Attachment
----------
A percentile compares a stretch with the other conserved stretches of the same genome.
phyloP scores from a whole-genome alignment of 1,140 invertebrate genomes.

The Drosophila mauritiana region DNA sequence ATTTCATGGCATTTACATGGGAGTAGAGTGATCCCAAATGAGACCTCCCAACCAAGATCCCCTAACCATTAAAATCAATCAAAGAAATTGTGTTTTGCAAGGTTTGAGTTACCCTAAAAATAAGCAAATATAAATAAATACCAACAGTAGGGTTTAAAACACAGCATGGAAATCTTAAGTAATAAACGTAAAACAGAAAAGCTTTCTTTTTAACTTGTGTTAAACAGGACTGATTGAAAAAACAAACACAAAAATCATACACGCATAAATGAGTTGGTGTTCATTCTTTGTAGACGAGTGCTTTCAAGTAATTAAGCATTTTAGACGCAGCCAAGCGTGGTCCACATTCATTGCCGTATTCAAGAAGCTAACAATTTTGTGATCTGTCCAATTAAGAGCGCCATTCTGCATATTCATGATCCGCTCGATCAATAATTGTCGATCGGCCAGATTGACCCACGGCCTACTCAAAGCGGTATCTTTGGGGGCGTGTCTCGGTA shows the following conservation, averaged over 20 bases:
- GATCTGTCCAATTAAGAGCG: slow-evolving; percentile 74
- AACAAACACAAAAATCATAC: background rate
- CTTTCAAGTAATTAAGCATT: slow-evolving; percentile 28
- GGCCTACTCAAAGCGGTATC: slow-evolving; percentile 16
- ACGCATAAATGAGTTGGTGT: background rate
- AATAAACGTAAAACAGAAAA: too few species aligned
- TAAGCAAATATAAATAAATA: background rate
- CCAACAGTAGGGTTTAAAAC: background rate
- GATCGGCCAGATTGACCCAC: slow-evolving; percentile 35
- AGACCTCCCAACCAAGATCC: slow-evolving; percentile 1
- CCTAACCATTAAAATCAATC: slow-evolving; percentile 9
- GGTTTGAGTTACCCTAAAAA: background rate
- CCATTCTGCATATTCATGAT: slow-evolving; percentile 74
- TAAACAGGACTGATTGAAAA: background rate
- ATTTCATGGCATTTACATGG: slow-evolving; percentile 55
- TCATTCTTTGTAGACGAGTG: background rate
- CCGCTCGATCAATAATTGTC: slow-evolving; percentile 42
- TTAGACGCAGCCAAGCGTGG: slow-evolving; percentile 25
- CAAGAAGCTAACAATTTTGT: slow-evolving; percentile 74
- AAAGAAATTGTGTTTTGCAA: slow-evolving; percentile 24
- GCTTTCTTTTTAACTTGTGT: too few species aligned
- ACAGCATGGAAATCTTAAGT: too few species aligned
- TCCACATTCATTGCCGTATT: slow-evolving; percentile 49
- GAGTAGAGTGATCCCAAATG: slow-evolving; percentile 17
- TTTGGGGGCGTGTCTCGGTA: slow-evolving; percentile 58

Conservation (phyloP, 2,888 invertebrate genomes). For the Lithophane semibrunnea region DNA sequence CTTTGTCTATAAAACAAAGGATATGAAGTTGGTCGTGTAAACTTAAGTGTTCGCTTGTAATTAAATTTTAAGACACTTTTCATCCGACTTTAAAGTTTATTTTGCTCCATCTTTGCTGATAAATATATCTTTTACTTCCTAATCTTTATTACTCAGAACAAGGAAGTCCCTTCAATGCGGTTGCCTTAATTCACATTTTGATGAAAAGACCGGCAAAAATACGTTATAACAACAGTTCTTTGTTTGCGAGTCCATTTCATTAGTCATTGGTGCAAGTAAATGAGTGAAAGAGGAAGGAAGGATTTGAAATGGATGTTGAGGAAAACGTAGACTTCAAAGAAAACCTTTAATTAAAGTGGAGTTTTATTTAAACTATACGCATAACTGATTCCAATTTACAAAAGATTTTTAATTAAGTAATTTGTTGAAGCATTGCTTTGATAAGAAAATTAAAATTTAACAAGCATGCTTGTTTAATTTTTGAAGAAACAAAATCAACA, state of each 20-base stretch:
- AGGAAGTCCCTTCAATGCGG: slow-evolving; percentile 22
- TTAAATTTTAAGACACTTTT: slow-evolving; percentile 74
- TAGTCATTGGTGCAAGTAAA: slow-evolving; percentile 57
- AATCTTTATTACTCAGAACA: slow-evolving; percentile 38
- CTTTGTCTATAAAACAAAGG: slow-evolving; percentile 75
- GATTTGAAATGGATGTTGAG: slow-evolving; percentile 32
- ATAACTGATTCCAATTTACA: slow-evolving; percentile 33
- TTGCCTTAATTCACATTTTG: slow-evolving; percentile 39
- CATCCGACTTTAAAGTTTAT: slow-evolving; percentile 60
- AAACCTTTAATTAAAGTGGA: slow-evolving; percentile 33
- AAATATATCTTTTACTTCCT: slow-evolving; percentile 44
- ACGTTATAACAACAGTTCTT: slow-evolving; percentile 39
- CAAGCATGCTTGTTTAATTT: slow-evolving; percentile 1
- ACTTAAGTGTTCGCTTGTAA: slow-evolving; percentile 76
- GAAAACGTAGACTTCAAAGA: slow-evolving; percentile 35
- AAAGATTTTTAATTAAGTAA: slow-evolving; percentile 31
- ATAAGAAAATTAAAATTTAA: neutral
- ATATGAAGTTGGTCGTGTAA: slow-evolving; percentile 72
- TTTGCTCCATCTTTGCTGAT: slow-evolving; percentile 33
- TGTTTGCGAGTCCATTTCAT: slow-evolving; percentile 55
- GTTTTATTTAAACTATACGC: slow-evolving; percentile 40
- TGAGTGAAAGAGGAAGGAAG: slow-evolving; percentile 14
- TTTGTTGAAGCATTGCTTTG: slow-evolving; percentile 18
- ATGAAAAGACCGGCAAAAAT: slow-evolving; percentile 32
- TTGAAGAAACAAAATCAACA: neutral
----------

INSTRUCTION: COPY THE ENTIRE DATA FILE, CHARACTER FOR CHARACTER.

A percentile compares a stretch with the other conserved stretches of the same genome.
phyloP scores from a whole-genome alignment of 1,140 invertebrate genomes.

The Drosophila mauritiana region DNA sequence ATTTCATGGCATTTACATGGGAGTAGAGTGATCCCAAATGAGACCTCCCAACCAAGATCCCCTAACCATTAAAATCAATCAAAGAAATTGTGTTTTGCAAGGTTTGAGTTACCCTAAAAATAAGCAAATATAAATAAATACCAACAGTAGGGTTTAAAACACAGCATGGAAATCTTAAGTAATAAACGTAAAACAGAAAAGCTTTCTTTTTAACTTGTGTTAAACAGGACTGATTGAAAAAACAAACACAAAAATCATACACGCATAAATGAGTTGGTGTTCATTCTTTGTAGACGAGTGCTTTCAAGTAATTAAGCATTTTAGACGCAGCCAAGCGTGGTCCACATTCATTGCCGTATTCAAGAAGCTAACAATTTTGTGATCTGTCCAATTAAGAGCGCCATTCTGCATATTCATGATCCGCTCGATCAATAATTGTCGATCGGCCAGATTGACCCACGGCCTACTCAAAGCGGTATCTTTGGGGGCGTGTCTCGGTA shows the following conservation, averaged over 20 bases:
- GATCTGTCCAATTAAGAGCG: slow-evolving; percentile 74
- AACAAACACAAAAATCATAC: background rate
- CTTTCAAGTAATTAAGCATT: slow-evolving; percentile 28
- GGCCTACTCAAAGCGGTATC: slow-evolving; percentile 16
- ACGCATAAATGAGTTGGTGT: background rate
- AATAAACGTAAAACAGAAAA: too few species aligned
- TAAGCAAATATAAATAAATA: background rate
- CCAACAGTAGGGTTTAAAAC: background rate
- GATCGGCCAGATTGACCCAC: slow-evolving; percentile 35
- AGACCTCCCAACCAAGATCC: slow-evolving; percentile 1
- CCTAACCATTAAAATCAATC: slow-evolving; percentile 9
- GGTTTGAGTTACCCTAAAAA: background rate
- CCATTCTGCATATTCATGAT: slow-evolving; percentile 74
- TAAACAGGACTGATTGAAAA: background rate
- ATTTCATGGCATTTACATGG: slow-evolving; percentile 55
- TCATTCTTTGTAGACGAGTG: background rate
- CCGCTCGATCAATAATTGTC: slow-evolving; percentile 42
- TTAGACGCAGCCAAGCGTGG: slow-evolving; percentile 25
- CAAGAAGCTAACAATTTTGT: slow-evolving; percentile 74
- AAAGAAATTGTGTTTTGCAA: slow-evolving; percentile 24
- GCTTTCTTTTTAACTTGTGT: too few species aligned
- ACAGCATGGAAATCTTAAGT: too few species aligned
- TCCACATTCATTGCCGTATT: slow-evolving; percentile 49
- GAGTAGAGTGATCCCAAATG: slow-evolving; percentile 17
- TTTGGGGGCGTGTCTCGGTA: slow-evolving; percentile 58

Conservation (phyloP, 2,888 invertebrate genomes). For the Lithophane semibrunnea region DNA sequence CTTTGTCTATAAAACAAAGGATATGAAGTTGGTCGTGTAAACTTAAGTGTTCGCTTGTAATTAAATTTTAAGACACTTTTCATCCGACTTTAAAGTTTATTTTGCTCCATCTTTGCTGATAAATATATCTTTTACTTCCTAATCTTTATTACTCAGAACAAGGAAGTCCCTTCAATGCGGTTGCCTTAATTCACATTTTGATGAAAAGACCGGCAAAAATACGTTATAACAACAGTTCTTTGTTTGCGAGTCCATTTCATTAGTCATTGGTGCAAGTAAATGAGTGAAAGAGGAAGGAAGGATTTGAAATGGATGTTGAGGAAAACGTAGACTTCAAAGAAAACCTTTAATTAAAGTGGAGTTTTATTTAAACTATACGCATAACTGATTCCAATTTACAAAAGATTTTTAATTAAGTAATTTGTTGAAGCATTGCTTTGATAAGAAAATTAAAATTTAACAAGCATGCTTGTTTAATTTTTGAAGAAACAAAATCAACA, state of each 20-base stretch:
- AGGAAGTCCCTTCAATGCGG: slow-evolving; percentile 22
- TTAAATTTTAAGACACTTTT: slow-evolving; percentile 74
- TAGTCATTGGTGCAAGTAAA: slow-evolving; percentile 57
- AATCTTTATTACTCAGAACA: slow-evolving; percentile 38
- CTTTGTCTATAAAACAAAGG: slow-evolving; percentile 75
- GATTTGAAATGGATGTTGAG: slow-evolving; percentile 32
- ATAACTGATTCCAATTTACA: slow-evolving; percentile 33
- TTGCCTTAATTCACATTTTG: slow-evolving; percentile 39
- CATCCGACTTTAAAGTTTAT: slow-evolving; percentile 60
- AAACCTTTAATTAAAGTGGA: slow-evolving; percentile 33
- AAATATATCTTTTACTTCCT: slow-evolving; percentile 44
- ACGTTATAACAACAGTTCTT: slow-evolving; percentile 39
- CAAGCATGCTTGTTTAATTT: slow-evolving; percentile 1
- ACTTAAGTGTTCGCTTGTAA: slow-evolving; percentile 76
- GAAAACGTAGACTTCAAAGA: slow-evolving; percentile 35
- AAAGATTTTTAATTAAGTAA: slow-evolving; percentile 31
- ATAAGAAAATTAAAATTTAA: neutral
- ATATGAAGTTGGTCGTGTAA: slow-evolving; percentile 72
- TTTGCTCCATCTTTGCTGAT: slow-evolving; percentile 33
- TGTTTGCGAGTCCATTTCAT: slow-evolving; percentile 55
- GTTTTATTTAAACTATACGC: slow-evolving; percentile 40
- TGAGTGAAAGAGGAAGGAAG: slow-evolving; percentile 14
- TTTGTTGAAGCATTGCTTTG: slow-evolving; percentile 18
- ATGAAAAGACCGGCAAAAAT: slow-evolving; percentile 32
- TTGAAGAAACAAAATCAACA: neutral